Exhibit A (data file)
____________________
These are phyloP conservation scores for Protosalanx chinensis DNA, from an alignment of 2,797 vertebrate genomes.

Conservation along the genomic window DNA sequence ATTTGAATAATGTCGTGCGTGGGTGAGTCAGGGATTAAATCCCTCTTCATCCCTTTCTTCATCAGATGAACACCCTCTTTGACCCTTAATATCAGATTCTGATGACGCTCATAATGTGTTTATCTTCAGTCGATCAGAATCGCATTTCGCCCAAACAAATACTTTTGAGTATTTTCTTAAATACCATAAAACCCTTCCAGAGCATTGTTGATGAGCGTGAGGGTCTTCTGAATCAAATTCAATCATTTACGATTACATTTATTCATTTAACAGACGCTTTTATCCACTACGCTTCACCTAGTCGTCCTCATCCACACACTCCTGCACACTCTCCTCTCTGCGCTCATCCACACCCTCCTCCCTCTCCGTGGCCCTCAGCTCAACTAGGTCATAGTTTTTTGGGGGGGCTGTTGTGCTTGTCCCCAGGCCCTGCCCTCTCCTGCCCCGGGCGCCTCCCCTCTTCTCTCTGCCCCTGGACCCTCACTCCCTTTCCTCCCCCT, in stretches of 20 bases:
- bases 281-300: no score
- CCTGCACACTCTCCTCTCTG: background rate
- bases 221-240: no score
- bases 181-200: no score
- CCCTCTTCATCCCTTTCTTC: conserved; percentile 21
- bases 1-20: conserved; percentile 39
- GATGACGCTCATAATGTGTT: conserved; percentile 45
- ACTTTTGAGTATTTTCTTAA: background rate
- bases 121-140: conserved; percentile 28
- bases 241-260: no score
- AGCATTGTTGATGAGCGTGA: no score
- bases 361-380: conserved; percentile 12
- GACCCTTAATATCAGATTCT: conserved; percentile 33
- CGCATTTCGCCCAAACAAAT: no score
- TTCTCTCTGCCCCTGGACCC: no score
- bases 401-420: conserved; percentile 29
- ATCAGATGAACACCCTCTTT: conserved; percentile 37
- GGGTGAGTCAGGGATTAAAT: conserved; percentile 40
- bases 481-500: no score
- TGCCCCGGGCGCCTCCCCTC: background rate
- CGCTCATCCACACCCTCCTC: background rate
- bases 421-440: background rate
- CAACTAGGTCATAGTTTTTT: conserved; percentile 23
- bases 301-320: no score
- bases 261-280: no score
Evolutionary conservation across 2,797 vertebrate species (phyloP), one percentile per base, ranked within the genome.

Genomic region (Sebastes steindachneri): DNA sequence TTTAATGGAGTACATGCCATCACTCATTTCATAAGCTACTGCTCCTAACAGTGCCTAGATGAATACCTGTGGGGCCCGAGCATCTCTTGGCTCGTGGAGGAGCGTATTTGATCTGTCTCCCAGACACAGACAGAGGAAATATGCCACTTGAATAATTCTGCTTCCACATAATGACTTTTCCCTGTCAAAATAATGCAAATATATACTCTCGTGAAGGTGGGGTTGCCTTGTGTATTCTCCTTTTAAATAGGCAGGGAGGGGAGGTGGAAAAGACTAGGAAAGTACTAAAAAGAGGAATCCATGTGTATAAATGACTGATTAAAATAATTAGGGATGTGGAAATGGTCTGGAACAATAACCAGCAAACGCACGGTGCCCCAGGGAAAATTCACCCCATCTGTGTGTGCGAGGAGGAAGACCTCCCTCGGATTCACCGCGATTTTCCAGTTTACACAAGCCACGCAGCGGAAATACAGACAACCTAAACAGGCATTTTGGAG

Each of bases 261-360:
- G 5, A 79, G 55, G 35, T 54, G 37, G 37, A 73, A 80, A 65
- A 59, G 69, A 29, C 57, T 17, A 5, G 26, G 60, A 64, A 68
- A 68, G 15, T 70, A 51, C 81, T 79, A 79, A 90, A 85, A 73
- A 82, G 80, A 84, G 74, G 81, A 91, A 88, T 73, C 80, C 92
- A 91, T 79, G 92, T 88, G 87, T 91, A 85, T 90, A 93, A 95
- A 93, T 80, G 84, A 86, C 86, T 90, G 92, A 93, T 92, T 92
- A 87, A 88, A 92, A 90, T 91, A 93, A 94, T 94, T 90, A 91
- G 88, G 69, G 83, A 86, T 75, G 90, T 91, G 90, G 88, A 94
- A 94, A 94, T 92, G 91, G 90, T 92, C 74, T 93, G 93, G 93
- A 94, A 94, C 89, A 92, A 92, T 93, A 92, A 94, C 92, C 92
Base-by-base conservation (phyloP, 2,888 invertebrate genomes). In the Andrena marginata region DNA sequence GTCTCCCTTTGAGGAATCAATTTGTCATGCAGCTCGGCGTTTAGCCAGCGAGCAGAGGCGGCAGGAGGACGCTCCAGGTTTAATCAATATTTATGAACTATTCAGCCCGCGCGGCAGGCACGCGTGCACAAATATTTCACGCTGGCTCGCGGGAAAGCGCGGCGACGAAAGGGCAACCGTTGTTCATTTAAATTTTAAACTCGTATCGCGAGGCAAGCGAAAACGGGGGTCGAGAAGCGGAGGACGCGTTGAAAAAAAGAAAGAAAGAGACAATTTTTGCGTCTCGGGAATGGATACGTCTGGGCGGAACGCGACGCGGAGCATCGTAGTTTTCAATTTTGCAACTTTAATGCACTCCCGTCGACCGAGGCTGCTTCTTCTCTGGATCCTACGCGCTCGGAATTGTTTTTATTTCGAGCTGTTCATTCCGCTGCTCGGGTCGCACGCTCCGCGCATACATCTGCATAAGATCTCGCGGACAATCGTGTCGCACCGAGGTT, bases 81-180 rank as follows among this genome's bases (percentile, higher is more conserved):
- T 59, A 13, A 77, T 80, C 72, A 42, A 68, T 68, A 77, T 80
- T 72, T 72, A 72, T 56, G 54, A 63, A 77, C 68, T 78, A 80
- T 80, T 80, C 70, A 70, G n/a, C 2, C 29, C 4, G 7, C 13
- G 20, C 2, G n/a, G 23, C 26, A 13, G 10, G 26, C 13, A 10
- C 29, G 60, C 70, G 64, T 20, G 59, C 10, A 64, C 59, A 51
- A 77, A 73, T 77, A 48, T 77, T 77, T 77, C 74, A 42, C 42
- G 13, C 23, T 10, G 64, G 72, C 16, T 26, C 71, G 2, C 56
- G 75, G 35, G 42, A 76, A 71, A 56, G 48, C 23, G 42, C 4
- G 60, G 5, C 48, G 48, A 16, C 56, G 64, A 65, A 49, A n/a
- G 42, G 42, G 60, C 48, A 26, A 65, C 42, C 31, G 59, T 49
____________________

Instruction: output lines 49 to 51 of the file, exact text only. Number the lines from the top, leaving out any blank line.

- G 75, G 35, G 42, A 76, A 71, A 56, G 48, C 23, G 42, C 4
- G 60, G 5, C 48, G 48, A 16, C 56, G 64, A 65, A 49, A n/a
- G 42, G 42, G 60, C 48, A 26, A 65, C 42, C 31, G 59, T 49